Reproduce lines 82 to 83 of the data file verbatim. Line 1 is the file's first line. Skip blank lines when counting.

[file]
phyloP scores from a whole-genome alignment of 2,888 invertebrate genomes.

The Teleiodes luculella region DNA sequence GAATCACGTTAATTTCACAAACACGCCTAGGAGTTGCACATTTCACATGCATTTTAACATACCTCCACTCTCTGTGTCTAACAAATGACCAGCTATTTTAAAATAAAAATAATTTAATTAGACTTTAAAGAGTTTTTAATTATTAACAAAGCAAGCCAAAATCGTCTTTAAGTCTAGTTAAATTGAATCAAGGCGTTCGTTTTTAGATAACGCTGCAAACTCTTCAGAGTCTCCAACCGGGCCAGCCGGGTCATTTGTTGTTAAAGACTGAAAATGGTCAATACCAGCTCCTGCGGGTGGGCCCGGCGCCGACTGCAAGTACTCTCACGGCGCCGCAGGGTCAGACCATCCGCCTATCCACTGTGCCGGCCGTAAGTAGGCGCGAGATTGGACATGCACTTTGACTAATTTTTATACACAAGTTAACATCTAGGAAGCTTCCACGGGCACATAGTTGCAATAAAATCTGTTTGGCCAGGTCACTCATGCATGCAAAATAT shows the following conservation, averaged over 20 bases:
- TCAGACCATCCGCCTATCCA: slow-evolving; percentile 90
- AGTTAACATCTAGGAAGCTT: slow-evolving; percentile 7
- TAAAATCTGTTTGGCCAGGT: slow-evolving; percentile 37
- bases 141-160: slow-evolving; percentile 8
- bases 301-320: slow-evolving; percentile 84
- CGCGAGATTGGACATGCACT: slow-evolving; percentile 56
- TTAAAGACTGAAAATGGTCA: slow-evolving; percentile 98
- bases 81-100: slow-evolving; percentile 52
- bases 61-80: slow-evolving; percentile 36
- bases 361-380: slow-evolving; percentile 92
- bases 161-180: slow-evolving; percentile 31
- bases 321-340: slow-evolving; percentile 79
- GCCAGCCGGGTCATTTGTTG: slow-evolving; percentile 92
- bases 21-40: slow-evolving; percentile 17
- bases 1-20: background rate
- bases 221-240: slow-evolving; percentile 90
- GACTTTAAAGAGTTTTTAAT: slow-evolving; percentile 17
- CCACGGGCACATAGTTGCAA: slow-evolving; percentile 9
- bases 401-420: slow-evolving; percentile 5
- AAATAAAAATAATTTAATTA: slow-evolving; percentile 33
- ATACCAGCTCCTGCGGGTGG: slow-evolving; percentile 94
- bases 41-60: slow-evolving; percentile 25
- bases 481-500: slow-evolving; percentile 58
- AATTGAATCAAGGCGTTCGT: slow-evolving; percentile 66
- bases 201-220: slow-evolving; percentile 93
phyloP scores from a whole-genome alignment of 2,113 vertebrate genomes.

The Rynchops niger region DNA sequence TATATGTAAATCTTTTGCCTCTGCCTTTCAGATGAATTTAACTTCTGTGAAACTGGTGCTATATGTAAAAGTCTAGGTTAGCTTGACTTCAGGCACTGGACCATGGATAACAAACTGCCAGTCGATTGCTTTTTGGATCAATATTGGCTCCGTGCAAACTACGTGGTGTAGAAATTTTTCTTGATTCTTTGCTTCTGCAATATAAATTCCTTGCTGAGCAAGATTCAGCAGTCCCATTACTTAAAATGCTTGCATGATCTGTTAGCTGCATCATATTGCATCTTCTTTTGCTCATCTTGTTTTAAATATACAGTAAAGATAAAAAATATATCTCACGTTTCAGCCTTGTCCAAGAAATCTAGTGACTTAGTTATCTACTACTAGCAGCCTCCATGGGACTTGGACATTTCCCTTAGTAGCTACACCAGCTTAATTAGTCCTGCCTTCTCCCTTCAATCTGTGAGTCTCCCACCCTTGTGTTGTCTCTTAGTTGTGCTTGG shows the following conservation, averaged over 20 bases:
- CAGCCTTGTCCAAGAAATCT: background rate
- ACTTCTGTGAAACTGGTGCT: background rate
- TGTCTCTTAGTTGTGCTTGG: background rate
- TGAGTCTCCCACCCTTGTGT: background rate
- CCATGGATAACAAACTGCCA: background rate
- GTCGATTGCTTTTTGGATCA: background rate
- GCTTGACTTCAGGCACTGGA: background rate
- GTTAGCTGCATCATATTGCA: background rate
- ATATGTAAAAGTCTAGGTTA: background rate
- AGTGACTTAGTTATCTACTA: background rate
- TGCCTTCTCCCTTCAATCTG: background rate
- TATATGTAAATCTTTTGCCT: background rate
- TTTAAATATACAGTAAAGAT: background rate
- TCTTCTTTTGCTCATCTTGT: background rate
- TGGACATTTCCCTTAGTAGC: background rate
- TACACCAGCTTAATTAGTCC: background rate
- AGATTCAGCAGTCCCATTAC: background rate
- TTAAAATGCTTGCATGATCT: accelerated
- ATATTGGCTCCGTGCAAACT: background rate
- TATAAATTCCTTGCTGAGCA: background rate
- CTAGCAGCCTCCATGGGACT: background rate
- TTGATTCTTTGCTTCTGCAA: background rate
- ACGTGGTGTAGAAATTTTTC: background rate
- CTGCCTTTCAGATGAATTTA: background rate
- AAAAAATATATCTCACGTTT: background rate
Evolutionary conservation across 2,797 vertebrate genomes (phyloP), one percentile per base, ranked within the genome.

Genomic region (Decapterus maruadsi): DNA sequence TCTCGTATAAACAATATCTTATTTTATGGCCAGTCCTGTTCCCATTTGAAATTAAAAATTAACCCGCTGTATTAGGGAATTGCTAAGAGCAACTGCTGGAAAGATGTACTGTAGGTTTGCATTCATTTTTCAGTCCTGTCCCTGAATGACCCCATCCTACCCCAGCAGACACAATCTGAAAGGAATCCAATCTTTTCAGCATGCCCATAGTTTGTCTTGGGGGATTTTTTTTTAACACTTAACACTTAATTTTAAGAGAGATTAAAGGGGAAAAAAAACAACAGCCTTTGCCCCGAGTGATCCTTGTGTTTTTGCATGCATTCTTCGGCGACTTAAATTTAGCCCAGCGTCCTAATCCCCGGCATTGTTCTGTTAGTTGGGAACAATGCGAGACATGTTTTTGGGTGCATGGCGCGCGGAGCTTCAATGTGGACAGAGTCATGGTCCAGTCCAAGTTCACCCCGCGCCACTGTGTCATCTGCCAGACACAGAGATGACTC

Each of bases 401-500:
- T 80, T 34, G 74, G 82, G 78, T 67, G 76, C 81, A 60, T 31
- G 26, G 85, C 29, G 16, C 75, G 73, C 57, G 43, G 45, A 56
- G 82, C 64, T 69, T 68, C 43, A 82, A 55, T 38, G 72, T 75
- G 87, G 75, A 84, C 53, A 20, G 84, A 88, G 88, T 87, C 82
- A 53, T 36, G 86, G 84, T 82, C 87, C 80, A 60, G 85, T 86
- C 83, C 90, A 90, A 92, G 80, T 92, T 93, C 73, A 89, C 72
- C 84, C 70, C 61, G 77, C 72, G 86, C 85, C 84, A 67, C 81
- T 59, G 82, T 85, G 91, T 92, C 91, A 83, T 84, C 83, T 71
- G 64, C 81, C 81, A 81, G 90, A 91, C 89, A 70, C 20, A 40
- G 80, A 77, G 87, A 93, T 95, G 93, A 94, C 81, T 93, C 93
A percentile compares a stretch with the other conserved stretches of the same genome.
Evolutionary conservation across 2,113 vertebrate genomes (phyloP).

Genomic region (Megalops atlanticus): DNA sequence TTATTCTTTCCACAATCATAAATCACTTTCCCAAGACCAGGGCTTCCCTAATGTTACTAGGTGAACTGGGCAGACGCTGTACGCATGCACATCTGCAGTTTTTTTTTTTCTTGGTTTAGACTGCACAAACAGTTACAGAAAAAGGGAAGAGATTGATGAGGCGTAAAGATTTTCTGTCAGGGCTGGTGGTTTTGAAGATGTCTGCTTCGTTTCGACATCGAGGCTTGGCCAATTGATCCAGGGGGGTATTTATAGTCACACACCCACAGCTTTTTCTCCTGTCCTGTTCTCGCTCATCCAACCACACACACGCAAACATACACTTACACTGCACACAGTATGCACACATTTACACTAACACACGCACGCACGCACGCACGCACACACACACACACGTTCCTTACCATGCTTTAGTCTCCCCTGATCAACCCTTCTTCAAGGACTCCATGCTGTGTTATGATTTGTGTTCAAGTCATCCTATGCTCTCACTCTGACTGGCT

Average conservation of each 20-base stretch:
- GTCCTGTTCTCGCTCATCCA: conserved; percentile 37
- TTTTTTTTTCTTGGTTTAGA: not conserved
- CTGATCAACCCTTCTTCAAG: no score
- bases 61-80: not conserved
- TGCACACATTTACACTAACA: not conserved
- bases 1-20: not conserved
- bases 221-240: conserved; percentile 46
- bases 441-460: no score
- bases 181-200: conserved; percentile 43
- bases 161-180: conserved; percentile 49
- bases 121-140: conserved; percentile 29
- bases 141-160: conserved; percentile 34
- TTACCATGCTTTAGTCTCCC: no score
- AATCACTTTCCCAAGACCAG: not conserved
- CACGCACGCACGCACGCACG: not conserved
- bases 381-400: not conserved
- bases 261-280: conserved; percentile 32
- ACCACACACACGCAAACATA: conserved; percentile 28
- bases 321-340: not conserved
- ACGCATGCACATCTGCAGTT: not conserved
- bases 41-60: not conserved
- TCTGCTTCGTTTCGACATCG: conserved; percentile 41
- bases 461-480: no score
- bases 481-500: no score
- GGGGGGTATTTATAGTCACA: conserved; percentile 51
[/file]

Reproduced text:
- bases 121-140: conserved; percentile 29
- bases 141-160: conserved; percentile 34